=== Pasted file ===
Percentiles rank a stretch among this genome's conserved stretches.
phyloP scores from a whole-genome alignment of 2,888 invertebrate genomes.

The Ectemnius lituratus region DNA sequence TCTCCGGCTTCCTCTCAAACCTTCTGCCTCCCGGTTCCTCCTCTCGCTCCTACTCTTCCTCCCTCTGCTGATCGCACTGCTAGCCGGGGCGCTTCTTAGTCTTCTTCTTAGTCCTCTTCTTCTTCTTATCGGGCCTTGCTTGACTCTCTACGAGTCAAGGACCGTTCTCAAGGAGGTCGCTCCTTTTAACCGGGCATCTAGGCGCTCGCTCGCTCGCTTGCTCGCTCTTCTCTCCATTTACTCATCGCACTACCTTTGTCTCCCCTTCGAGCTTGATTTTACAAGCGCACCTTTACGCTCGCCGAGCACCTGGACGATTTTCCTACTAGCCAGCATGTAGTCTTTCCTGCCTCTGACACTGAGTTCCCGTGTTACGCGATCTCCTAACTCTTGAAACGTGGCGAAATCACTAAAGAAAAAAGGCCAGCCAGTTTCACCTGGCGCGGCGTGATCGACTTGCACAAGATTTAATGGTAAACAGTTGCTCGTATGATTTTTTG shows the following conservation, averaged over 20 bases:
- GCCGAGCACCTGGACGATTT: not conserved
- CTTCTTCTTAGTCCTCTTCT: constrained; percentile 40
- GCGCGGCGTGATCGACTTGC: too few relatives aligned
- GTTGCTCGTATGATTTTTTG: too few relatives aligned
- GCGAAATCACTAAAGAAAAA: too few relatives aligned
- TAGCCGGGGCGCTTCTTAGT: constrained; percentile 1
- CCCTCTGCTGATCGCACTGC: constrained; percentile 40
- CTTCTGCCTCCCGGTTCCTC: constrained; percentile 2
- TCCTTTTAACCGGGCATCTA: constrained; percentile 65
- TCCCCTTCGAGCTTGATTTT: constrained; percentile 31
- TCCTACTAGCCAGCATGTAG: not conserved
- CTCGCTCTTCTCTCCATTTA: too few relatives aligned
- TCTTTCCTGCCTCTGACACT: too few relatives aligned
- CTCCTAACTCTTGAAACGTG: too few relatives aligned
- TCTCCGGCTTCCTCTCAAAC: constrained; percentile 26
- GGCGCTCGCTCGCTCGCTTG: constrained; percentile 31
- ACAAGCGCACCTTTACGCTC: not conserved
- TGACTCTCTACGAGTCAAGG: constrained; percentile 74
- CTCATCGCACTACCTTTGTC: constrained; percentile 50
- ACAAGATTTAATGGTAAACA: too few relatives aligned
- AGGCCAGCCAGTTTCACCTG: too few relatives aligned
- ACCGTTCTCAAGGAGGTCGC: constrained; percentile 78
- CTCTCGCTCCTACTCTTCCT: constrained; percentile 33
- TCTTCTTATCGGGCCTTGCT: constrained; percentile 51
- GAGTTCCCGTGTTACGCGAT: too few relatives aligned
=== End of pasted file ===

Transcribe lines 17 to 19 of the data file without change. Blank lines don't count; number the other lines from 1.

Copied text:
- CTCCTAACTCTTGAAACGTG: too few relatives aligned
- TCTCCGGCTTCCTCTCAAAC: constrained; percentile 26
- GGCGCTCGCTCGCTCGCTTG: constrained; percentile 31